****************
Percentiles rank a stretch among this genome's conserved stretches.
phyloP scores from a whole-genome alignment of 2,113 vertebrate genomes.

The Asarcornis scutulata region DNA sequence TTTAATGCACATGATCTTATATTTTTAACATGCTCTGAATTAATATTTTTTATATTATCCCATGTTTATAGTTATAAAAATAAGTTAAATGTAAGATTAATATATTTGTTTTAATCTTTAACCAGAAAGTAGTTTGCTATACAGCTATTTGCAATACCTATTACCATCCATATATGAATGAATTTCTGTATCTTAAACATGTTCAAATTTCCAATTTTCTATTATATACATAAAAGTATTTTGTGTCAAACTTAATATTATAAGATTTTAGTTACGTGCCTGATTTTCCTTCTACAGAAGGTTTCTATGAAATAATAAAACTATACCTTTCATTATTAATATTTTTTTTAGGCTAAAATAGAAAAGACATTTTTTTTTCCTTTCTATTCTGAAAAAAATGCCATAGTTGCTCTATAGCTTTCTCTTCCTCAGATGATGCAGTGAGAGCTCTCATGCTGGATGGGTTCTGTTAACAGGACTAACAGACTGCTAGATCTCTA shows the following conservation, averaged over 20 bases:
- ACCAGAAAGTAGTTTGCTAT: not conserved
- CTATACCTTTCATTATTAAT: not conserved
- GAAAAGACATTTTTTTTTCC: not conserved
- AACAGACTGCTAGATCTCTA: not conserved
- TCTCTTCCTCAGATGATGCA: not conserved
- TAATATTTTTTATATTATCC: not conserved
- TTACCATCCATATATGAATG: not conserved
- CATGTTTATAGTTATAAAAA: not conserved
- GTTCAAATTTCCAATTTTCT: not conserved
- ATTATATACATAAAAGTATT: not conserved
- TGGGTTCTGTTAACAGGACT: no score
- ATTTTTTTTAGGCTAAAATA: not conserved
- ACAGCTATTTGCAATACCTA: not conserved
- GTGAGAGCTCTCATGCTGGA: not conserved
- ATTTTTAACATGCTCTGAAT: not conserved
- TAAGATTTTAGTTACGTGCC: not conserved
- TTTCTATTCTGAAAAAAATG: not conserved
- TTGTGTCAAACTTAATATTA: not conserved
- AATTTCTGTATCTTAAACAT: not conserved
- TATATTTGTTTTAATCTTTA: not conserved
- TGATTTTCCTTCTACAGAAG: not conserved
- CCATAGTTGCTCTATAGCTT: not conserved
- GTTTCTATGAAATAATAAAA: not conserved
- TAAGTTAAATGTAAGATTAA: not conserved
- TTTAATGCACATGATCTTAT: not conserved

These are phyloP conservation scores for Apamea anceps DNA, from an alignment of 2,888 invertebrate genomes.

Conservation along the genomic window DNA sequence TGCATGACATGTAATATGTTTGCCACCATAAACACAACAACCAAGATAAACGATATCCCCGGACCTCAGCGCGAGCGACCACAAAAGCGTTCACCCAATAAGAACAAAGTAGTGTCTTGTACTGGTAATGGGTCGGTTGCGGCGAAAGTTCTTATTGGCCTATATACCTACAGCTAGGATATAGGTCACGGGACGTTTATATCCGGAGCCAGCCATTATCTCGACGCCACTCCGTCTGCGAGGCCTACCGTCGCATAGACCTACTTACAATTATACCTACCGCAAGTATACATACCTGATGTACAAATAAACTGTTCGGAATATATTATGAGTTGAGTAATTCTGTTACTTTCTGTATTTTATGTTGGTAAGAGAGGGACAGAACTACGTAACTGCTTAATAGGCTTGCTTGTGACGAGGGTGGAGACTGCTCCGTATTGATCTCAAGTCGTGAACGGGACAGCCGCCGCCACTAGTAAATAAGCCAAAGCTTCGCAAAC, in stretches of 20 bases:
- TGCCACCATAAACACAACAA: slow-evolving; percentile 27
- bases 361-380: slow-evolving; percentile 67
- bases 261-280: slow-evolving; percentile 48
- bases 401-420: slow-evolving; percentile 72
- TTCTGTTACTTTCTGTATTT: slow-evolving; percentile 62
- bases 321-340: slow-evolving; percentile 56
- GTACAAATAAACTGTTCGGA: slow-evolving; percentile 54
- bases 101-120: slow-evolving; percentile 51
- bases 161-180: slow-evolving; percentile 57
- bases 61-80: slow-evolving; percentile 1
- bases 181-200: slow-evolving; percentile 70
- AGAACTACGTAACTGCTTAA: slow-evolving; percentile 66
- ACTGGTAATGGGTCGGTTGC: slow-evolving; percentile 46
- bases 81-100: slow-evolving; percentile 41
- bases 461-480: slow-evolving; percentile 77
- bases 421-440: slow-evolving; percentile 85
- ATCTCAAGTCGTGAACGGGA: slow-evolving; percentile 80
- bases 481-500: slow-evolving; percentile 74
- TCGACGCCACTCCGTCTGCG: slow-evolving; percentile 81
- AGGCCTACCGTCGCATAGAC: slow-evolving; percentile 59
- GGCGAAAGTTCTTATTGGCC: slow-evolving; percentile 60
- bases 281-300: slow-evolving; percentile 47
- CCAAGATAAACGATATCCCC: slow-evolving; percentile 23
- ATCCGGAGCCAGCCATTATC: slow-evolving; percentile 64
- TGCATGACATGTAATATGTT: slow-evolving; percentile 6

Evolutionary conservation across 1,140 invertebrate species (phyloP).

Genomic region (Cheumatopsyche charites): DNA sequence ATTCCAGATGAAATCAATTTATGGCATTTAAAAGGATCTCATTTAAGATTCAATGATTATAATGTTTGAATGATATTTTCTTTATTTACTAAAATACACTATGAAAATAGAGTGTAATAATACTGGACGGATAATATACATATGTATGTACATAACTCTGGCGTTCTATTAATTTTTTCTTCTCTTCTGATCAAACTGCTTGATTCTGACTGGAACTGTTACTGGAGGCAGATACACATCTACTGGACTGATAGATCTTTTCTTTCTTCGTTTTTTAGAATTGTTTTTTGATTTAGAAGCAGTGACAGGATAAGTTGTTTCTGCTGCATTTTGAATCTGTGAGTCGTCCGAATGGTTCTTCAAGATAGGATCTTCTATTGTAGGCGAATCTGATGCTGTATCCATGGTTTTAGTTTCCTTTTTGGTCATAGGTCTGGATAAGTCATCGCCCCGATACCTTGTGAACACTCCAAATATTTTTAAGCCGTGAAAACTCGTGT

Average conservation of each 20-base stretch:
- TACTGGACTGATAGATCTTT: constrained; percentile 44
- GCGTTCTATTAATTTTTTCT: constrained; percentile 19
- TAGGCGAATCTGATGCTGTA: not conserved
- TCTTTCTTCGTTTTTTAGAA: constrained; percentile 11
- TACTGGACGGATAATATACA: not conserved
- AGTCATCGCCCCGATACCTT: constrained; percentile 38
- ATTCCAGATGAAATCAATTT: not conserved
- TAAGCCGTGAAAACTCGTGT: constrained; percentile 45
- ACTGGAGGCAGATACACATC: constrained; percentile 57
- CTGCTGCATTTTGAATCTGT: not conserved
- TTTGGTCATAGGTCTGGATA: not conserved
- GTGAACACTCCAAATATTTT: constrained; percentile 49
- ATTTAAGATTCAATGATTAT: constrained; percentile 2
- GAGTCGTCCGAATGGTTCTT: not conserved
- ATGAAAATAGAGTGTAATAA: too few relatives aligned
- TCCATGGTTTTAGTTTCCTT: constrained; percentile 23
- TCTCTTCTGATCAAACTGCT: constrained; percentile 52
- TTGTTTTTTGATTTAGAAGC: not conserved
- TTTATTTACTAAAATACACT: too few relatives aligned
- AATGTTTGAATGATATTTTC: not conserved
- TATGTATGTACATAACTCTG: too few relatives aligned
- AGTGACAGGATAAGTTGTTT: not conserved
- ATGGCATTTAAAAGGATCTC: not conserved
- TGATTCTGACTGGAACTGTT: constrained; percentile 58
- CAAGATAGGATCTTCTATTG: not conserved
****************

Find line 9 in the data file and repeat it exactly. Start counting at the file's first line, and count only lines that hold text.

- TAATATTTTTTATATTATCC: not conserved